Ever since the first X-Men movie hit the theatres in 2000, the comic book movie genre has witnessed a remarkable surge in terms of both production and fan base. This is not to say that the cinematic genre is a recent phenomenon. The latter half of the 20th century saw Linda Carter as Wonder Woman, Christopher Reeve as Superman, and various actors – Val Kilmer, George Clooney, and Michael Keaton – as Batman. In the hands of Christopher Nolan, the superhero genre reached a crescendo, and not only did it herald a reboot of various franchises, but also opened the doors for a wider range of characters to be explored. In addition to Batman, Superman, and Spider-Man, we are now spoilt for choice with offerings from the Marvel Cinematic and DC Extended Universe, which could very well translate into wider options for binge-watching and for cosplay in the form of Deadpool, Aquaman, Doctor Strange, Captain America, to name a few. Excluding The Lego Batman Movie, this year saw the release of six major comic book movies, both standalone as well as ensemble. We delve into the major standalone superhero films that dominated in 2017.
The year began on an exciting note at the Berlin International Film Festival with the premier of James Mangold’s Logan. The final part in the Wolverine trilogy opened to universal critical acclaim, and has since generated awards buzz for both Hugh Jackman and Patrick Stewart’s swan song in the world of mutants. What set Logan apart from other superhero movies and drew favourable comparisons with The Dark Knight was its exploration of the human condition, as well as a departure from the sanitised action of Marvel-Disney collaborations. Logan, like its predecessor, The Wolverine (2013), steers towards existential musings. The Wolverine saw its protagonist getting infected and thus losing the ability to heal himself. It posed a grave question for a character whose allure in the Marvel universe rests on his immortality and hell-bent resilience, but there is a simmering aggression and pain underneath, an alienation, for having outlived almost everyone he ever cared for. In the year 2029, there are very few organic mutants left. Following the events of X-Men: The Last Stand (2006), they have become forces of popular culture, finding currency through comic books and toys.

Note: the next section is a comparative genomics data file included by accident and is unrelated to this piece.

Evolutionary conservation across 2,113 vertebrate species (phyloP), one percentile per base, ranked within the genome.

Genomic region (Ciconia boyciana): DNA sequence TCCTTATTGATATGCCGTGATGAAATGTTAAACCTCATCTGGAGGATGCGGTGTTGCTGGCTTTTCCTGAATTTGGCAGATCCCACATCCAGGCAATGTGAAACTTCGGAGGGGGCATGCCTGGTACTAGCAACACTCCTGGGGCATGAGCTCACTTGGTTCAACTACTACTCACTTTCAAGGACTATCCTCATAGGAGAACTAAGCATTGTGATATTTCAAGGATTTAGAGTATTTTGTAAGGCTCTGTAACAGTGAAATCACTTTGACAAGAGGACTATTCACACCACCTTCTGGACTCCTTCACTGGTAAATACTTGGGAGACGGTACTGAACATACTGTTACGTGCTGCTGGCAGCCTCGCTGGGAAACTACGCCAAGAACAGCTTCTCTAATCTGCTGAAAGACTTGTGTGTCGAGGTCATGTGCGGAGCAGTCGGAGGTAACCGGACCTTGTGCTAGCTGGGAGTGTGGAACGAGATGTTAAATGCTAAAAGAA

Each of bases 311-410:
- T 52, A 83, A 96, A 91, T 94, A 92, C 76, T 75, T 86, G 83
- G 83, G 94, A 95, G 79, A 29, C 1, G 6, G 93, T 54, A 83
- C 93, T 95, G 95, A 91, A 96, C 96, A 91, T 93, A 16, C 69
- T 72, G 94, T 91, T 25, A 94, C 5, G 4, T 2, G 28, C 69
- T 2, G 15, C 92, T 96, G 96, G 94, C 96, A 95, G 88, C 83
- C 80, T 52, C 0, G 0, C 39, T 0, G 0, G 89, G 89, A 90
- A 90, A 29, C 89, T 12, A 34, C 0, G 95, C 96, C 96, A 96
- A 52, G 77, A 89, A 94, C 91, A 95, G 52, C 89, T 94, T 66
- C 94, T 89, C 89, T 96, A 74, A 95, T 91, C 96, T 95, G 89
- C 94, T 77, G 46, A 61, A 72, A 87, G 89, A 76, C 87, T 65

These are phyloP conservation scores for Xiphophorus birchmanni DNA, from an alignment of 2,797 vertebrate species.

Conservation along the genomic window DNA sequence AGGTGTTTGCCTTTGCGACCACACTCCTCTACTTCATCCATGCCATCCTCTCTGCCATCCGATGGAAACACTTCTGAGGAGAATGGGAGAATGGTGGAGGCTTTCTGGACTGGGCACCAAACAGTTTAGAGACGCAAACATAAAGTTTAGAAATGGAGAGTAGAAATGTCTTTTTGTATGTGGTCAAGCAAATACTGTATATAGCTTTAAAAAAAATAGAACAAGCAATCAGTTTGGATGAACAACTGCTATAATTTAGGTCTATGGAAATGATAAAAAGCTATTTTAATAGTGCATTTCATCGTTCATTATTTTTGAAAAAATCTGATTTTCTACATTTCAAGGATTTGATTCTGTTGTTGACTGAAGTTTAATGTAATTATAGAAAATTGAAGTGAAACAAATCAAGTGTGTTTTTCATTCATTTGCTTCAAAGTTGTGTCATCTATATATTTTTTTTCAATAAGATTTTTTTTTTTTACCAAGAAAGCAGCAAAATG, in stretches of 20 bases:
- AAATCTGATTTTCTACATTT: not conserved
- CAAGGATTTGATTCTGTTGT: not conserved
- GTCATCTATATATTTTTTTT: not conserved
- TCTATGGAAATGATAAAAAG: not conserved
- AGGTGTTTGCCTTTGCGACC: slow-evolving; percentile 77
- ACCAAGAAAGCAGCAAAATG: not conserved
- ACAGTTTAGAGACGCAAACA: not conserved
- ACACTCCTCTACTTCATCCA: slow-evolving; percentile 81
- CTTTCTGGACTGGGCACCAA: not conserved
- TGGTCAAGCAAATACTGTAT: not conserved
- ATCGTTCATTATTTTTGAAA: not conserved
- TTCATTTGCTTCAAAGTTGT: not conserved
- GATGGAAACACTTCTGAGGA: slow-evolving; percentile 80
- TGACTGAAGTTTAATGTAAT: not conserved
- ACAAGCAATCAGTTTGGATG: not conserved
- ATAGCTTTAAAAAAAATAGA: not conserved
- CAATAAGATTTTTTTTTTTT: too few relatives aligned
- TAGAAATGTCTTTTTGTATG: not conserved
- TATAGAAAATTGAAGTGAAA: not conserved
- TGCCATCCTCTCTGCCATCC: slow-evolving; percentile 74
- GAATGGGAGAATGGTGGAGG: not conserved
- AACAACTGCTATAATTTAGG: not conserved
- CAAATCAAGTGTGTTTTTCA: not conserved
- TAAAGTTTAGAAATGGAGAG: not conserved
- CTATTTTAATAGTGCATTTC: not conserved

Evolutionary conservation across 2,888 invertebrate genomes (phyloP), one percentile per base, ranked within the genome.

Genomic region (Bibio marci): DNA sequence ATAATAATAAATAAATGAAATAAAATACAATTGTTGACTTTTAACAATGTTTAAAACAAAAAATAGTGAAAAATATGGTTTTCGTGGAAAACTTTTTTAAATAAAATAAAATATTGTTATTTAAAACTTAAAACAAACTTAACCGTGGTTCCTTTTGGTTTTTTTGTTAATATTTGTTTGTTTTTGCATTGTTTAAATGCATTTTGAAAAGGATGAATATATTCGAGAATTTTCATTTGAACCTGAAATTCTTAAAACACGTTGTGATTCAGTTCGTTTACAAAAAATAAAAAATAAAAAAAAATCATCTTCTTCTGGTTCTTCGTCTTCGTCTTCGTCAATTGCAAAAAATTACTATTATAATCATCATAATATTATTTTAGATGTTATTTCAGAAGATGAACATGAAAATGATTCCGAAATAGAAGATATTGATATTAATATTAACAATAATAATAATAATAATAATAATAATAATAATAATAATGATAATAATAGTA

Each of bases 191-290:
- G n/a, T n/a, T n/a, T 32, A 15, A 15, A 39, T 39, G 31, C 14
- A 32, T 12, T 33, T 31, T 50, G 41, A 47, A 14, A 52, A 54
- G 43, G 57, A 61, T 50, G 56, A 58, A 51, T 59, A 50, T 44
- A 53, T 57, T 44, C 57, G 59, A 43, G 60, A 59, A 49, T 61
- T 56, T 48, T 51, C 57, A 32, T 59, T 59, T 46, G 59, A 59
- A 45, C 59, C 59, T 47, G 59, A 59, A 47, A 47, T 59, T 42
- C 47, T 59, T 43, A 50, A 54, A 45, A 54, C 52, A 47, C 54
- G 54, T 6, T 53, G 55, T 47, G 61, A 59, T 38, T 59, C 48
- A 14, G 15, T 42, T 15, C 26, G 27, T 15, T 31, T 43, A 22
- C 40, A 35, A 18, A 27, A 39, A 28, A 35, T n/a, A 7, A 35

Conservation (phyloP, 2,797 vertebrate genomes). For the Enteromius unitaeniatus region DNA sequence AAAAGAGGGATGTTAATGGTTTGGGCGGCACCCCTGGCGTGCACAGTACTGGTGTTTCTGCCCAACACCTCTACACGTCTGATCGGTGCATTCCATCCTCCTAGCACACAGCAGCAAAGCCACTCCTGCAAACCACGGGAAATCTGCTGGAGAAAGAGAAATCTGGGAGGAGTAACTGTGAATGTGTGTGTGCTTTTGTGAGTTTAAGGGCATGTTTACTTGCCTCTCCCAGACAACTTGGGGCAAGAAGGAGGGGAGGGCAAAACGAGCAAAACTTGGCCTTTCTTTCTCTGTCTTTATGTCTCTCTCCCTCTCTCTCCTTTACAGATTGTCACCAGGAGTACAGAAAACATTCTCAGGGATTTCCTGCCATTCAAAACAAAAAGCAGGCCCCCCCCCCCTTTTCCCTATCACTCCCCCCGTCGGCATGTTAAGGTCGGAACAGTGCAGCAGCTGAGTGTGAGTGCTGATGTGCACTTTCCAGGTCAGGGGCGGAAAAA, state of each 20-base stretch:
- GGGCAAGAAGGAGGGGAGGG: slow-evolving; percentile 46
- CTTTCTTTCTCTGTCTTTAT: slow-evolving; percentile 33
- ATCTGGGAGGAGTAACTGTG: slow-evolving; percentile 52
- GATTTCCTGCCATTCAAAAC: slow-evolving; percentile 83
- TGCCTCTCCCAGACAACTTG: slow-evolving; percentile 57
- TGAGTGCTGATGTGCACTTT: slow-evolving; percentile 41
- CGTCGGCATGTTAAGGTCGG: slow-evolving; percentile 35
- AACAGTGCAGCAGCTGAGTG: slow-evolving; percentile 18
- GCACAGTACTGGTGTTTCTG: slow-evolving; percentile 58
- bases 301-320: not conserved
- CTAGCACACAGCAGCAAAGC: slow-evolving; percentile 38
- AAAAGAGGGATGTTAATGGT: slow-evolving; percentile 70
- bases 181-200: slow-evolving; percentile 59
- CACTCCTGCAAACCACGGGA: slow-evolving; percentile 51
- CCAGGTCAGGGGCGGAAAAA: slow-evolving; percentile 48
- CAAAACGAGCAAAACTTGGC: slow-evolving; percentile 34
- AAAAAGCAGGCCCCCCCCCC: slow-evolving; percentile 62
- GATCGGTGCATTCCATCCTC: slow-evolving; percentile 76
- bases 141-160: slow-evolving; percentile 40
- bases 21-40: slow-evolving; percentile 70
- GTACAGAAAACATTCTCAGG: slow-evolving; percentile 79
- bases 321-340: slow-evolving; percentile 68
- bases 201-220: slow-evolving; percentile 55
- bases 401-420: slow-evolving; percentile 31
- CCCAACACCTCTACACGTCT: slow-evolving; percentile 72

In his last outing as Wolverine, Hugh Jackman finds new depths to dig into. He is terminally ill, slowly dying of adamantium poisoning. His claws have lost their sharpness, as though he has been scraping at his own being for too long to carve out a meaning of his prolonged existence. However, before he sees that one glimmer of beauty in ordinary life, we see a glimmer of his old self — gruff, agile, slasher-esque — when the young mutants get scissor happy and trim his beard to make him resemble the iconic comic book hero before he sets out into the sun.